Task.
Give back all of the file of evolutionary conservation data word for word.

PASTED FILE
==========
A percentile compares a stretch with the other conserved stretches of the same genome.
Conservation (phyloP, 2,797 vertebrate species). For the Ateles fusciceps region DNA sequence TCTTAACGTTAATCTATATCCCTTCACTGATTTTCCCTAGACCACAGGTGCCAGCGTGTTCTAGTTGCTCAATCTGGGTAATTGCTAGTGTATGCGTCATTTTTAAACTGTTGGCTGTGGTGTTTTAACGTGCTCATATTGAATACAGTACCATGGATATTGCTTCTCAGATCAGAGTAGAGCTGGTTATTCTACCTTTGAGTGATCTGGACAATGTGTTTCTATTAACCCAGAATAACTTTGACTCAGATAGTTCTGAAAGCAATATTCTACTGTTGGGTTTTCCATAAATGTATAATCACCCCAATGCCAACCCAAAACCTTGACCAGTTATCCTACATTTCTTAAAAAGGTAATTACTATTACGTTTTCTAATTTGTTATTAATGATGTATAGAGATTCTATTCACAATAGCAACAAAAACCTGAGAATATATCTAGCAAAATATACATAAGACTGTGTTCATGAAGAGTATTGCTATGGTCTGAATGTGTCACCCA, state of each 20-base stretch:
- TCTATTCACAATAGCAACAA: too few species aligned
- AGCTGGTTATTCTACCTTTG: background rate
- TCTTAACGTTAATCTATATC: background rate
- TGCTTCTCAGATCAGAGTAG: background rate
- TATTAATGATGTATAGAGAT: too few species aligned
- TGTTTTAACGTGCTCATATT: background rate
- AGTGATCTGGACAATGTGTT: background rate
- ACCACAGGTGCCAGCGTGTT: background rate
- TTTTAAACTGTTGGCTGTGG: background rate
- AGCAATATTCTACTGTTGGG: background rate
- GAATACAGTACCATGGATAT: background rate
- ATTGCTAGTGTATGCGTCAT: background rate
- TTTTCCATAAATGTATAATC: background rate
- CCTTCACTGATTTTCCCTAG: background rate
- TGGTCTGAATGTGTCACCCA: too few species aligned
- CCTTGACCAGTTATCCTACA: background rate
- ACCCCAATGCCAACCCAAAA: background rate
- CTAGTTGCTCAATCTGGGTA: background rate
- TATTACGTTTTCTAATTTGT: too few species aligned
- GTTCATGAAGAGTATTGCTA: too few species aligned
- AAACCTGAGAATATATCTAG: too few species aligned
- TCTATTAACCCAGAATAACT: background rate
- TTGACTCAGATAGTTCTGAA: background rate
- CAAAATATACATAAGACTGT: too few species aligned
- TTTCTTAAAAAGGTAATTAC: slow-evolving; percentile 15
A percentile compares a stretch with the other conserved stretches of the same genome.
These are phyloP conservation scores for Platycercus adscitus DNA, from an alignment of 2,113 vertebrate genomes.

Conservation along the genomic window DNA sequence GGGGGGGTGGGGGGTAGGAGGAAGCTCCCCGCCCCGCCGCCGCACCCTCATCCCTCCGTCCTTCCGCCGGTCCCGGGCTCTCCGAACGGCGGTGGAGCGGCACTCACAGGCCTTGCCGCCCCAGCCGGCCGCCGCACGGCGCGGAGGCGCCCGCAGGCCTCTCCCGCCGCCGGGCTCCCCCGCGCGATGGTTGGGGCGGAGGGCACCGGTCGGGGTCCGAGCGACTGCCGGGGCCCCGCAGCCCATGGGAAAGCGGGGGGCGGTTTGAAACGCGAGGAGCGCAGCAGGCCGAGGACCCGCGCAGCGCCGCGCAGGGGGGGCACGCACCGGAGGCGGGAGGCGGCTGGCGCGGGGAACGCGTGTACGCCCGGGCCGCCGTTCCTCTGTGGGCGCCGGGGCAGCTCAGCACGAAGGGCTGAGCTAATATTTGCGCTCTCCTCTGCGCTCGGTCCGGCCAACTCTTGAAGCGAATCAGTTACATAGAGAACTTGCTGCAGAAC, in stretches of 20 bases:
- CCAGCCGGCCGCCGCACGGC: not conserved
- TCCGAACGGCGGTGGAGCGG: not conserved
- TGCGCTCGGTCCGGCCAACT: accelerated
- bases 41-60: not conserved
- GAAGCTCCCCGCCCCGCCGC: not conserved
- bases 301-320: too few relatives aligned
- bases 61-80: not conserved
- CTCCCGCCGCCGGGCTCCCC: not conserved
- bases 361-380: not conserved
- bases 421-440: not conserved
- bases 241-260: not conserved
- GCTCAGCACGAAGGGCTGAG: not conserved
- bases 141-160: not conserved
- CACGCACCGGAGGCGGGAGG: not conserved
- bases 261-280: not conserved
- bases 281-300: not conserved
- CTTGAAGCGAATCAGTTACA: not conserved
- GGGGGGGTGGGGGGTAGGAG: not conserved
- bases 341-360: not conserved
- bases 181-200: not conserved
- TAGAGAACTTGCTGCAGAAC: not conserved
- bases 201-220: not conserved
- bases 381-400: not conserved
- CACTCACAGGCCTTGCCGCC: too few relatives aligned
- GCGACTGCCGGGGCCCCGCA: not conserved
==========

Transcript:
A percentile compares a stretch with the other conserved stretches of the same genome.
Conservation (phyloP, 2,797 vertebrate species). For the Ateles fusciceps region DNA sequence TCTTAACGTTAATCTATATCCCTTCACTGATTTTCCCTAGACCACAGGTGCCAGCGTGTTCTAGTTGCTCAATCTGGGTAATTGCTAGTGTATGCGTCATTTTTAAACTGTTGGCTGTGGTGTTTTAACGTGCTCATATTGAATACAGTACCATGGATATTGCTTCTCAGATCAGAGTAGAGCTGGTTATTCTACCTTTGAGTGATCTGGACAATGTGTTTCTATTAACCCAGAATAACTTTGACTCAGATAGTTCTGAAAGCAATATTCTACTGTTGGGTTTTCCATAAATGTATAATCACCCCAATGCCAACCCAAAACCTTGACCAGTTATCCTACATTTCTTAAAAAGGTAATTACTATTACGTTTTCTAATTTGTTATTAATGATGTATAGAGATTCTATTCACAATAGCAACAAAAACCTGAGAATATATCTAGCAAAATATACATAAGACTGTGTTCATGAAGAGTATTGCTATGGTCTGAATGTGTCACCCA, state of each 20-base stretch:
- TCTATTCACAATAGCAACAA: too few species aligned
- AGCTGGTTATTCTACCTTTG: background rate
- TCTTAACGTTAATCTATATC: background rate
- TGCTTCTCAGATCAGAGTAG: background rate
- TATTAATGATGTATAGAGAT: too few species aligned
- TGTTTTAACGTGCTCATATT: background rate
- AGTGATCTGGACAATGTGTT: background rate
- ACCACAGGTGCCAGCGTGTT: background rate
- TTTTAAACTGTTGGCTGTGG: background rate
- AGCAATATTCTACTGTTGGG: background rate
- GAATACAGTACCATGGATAT: background rate
- ATTGCTAGTGTATGCGTCAT: background rate
- TTTTCCATAAATGTATAATC: background rate
- CCTTCACTGATTTTCCCTAG: background rate
- TGGTCTGAATGTGTCACCCA: too few species aligned
- CCTTGACCAGTTATCCTACA: background rate
- ACCCCAATGCCAACCCAAAA: background rate
- CTAGTTGCTCAATCTGGGTA: background rate
- TATTACGTTTTCTAATTTGT: too few species aligned
- GTTCATGAAGAGTATTGCTA: too few species aligned
- AAACCTGAGAATATATCTAG: too few species aligned
- TCTATTAACCCAGAATAACT: background rate
- TTGACTCAGATAGTTCTGAA: background rate
- CAAAATATACATAAGACTGT: too few species aligned
- TTTCTTAAAAAGGTAATTAC: slow-evolving; percentile 15
A percentile compares a stretch with the other conserved stretches of the same genome.
These are phyloP conservation scores for Platycercus adscitus DNA, from an alignment of 2,113 vertebrate genomes.

Conservation along the genomic window DNA sequence GGGGGGGTGGGGGGTAGGAGGAAGCTCCCCGCCCCGCCGCCGCACCCTCATCCCTCCGTCCTTCCGCCGGTCCCGGGCTCTCCGAACGGCGGTGGAGCGGCACTCACAGGCCTTGCCGCCCCAGCCGGCCGCCGCACGGCGCGGAGGCGCCCGCAGGCCTCTCCCGCCGCCGGGCTCCCCCGCGCGATGGTTGGGGCGGAGGGCACCGGTCGGGGTCCGAGCGACTGCCGGGGCCCCGCAGCCCATGGGAAAGCGGGGGGCGGTTTGAAACGCGAGGAGCGCAGCAGGCCGAGGACCCGCGCAGCGCCGCGCAGGGGGGGCACGCACCGGAGGCGGGAGGCGGCTGGCGCGGGGAACGCGTGTACGCCCGGGCCGCCGTTCCTCTGTGGGCGCCGGGGCAGCTCAGCACGAAGGGCTGAGCTAATATTTGCGCTCTCCTCTGCGCTCGGTCCGGCCAACTCTTGAAGCGAATCAGTTACATAGAGAACTTGCTGCAGAAC, in stretches of 20 bases:
- CCAGCCGGCCGCCGCACGGC: not conserved
- TCCGAACGGCGGTGGAGCGG: not conserved
- TGCGCTCGGTCCGGCCAACT: accelerated
- bases 41-60: not conserved
- GAAGCTCCCCGCCCCGCCGC: not conserved
- bases 301-320: too few relatives aligned
- bases 61-80: not conserved
- CTCCCGCCGCCGGGCTCCCC: not conserved
- bases 361-380: not conserved
- bases 421-440: not conserved
- bases 241-260: not conserved
- GCTCAGCACGAAGGGCTGAG: not conserved
- bases 141-160: not conserved
- CACGCACCGGAGGCGGGAGG: not conserved
- bases 261-280: not conserved
- bases 281-300: not conserved
- CTTGAAGCGAATCAGTTACA: not conserved
- GGGGGGGTGGGGGGTAGGAG: not conserved
- bases 341-360: not conserved
- bases 181-200: not conserved
- TAGAGAACTTGCTGCAGAAC: not conserved
- bases 201-220: not conserved
- bases 381-400: not conserved
- CACTCACAGGCCTTGCCGCC: too few relatives aligned
- GCGACTGCCGGGGCCCCGCA: not conserved